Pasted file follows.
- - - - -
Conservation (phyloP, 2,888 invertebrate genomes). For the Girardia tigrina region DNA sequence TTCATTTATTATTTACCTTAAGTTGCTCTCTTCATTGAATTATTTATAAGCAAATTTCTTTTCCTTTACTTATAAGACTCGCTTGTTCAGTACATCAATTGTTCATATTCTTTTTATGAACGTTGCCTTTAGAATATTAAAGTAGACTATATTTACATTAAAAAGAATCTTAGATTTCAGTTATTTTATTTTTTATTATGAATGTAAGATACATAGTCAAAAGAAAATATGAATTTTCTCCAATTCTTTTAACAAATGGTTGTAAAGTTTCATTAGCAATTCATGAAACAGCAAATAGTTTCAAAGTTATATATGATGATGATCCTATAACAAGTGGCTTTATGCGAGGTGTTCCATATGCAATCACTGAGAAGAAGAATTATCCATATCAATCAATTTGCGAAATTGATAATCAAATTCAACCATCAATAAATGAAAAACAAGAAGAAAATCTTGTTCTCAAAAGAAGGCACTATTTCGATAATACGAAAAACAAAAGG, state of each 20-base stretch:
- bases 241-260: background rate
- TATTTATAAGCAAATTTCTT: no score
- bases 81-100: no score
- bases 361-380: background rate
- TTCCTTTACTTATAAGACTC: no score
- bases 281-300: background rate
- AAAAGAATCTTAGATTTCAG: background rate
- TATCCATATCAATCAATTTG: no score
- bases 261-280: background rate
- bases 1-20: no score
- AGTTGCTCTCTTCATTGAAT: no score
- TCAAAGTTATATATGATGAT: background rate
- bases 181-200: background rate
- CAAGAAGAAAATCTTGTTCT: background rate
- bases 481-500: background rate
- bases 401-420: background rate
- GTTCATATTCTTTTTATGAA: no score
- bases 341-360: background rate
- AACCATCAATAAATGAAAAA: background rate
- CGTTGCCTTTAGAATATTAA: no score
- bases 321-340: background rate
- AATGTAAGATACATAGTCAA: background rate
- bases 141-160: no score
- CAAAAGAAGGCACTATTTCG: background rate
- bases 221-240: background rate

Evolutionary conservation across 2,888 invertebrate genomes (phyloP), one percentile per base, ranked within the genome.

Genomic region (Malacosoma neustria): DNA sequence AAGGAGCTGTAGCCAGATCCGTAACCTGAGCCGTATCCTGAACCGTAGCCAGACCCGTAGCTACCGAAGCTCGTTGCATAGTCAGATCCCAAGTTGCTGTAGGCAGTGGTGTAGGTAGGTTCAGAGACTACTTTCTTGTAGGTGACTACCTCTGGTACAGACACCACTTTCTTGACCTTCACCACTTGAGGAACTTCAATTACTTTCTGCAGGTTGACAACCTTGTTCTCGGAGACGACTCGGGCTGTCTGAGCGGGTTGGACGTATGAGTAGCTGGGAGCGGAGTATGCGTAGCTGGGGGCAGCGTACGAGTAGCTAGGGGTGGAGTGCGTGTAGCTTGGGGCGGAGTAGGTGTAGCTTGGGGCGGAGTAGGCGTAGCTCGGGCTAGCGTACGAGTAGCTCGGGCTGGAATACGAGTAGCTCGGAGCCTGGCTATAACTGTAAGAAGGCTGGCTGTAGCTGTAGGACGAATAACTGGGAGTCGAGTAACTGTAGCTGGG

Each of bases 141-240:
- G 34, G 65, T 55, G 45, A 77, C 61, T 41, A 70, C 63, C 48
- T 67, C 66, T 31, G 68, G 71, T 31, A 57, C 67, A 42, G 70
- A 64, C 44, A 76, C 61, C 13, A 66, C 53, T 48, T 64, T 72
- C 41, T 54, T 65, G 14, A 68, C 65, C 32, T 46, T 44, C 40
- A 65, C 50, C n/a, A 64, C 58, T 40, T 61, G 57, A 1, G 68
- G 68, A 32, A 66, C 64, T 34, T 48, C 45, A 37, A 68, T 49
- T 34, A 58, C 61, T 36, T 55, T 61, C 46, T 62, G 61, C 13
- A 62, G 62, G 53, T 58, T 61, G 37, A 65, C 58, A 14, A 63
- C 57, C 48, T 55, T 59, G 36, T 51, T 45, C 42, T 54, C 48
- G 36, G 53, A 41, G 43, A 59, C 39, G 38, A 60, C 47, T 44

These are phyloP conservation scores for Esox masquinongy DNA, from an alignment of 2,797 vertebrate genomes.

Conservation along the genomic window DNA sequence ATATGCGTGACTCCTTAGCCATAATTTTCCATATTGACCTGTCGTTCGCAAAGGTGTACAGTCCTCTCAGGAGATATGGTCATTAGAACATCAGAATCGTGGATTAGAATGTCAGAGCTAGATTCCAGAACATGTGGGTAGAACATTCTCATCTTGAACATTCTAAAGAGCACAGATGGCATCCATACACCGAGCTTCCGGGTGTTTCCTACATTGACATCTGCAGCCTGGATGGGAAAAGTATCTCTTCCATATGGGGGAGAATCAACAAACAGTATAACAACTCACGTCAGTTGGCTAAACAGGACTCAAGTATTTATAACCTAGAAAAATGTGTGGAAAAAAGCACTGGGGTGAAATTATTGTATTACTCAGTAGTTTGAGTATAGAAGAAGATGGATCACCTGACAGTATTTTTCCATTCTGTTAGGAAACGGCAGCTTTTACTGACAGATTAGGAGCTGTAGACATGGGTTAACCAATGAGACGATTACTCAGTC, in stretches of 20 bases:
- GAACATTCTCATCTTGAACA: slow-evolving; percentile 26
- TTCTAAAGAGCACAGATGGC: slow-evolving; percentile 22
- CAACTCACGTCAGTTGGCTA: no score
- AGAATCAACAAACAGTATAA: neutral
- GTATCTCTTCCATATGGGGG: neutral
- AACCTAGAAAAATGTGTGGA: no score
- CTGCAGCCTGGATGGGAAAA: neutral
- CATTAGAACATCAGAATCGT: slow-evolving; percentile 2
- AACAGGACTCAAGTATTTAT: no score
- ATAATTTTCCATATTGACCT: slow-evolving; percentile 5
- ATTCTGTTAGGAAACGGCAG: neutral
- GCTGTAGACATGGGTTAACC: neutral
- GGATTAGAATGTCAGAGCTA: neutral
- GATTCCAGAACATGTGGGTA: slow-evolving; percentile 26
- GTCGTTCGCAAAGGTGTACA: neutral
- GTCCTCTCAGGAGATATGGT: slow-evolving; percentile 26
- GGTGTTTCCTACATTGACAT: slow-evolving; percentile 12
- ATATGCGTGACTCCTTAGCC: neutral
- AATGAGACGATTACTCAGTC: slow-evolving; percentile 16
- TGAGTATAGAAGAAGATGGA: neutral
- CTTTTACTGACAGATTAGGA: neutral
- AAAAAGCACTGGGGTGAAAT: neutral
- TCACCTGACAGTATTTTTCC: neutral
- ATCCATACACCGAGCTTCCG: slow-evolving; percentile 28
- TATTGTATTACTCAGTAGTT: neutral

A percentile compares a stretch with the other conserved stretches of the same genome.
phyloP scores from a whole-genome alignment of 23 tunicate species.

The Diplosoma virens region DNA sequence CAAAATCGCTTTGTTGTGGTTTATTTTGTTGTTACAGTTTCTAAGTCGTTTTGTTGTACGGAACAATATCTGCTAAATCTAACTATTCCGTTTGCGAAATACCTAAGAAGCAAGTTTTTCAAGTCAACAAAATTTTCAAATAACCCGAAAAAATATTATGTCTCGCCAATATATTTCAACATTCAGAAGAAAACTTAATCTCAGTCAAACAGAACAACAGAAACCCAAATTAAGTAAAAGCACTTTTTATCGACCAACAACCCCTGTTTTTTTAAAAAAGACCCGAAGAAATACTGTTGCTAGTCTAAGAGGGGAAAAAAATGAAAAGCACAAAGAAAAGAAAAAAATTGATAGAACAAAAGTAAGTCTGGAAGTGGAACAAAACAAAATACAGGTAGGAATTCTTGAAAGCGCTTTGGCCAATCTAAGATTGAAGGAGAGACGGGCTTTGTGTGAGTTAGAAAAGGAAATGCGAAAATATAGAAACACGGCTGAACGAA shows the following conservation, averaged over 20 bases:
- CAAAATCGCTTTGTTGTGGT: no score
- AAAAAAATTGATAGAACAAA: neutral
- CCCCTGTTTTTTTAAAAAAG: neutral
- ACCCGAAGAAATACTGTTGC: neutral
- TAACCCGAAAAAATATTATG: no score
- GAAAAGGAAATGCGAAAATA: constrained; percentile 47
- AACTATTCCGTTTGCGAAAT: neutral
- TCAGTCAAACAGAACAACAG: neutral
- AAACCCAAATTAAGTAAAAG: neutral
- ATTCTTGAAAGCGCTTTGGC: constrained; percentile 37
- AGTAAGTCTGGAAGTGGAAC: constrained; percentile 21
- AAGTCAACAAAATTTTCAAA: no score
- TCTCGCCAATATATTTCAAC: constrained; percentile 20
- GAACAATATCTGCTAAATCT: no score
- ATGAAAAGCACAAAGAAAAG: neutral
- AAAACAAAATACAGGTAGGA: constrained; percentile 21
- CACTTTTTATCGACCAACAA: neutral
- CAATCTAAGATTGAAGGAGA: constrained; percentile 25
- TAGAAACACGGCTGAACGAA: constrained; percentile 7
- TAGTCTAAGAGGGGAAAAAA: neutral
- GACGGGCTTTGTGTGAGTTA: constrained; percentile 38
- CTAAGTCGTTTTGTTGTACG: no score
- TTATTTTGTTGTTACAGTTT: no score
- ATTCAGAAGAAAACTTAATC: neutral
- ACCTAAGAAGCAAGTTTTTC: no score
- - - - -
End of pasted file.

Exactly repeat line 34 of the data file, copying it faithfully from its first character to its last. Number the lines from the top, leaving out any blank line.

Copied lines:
- A 65, C 50, C n/a, A 64, C 58, T 40, T 61, G 57, A 1, G 68